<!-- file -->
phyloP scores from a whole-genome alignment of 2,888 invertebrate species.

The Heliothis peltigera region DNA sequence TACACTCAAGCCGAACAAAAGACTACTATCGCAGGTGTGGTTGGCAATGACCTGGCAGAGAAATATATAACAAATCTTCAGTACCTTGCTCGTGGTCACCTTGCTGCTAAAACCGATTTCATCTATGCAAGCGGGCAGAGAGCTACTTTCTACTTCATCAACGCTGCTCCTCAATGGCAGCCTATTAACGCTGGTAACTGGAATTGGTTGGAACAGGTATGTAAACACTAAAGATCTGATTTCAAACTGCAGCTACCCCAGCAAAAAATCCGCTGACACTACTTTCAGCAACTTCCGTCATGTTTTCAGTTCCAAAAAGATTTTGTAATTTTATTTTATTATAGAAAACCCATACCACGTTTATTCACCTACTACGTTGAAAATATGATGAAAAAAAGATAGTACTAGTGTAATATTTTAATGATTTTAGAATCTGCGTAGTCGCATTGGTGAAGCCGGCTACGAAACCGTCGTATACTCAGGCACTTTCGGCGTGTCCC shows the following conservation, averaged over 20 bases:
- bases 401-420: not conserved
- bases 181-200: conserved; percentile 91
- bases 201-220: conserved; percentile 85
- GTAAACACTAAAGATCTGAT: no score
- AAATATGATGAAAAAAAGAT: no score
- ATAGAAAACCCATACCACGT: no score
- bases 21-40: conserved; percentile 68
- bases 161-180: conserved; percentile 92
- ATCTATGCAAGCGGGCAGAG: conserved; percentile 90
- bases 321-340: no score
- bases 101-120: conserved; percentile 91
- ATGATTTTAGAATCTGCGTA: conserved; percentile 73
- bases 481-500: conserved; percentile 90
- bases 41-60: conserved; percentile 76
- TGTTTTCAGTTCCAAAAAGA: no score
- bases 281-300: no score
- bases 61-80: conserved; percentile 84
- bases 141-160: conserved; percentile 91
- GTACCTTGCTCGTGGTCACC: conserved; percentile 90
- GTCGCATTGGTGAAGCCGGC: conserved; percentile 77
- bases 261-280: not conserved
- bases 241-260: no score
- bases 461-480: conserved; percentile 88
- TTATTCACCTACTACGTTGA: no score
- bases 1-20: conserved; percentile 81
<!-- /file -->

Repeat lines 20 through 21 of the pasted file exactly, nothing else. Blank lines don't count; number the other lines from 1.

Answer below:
- bases 141-160: conserved; percentile 91
- GTACCTTGCTCGTGGTCACC: conserved; percentile 90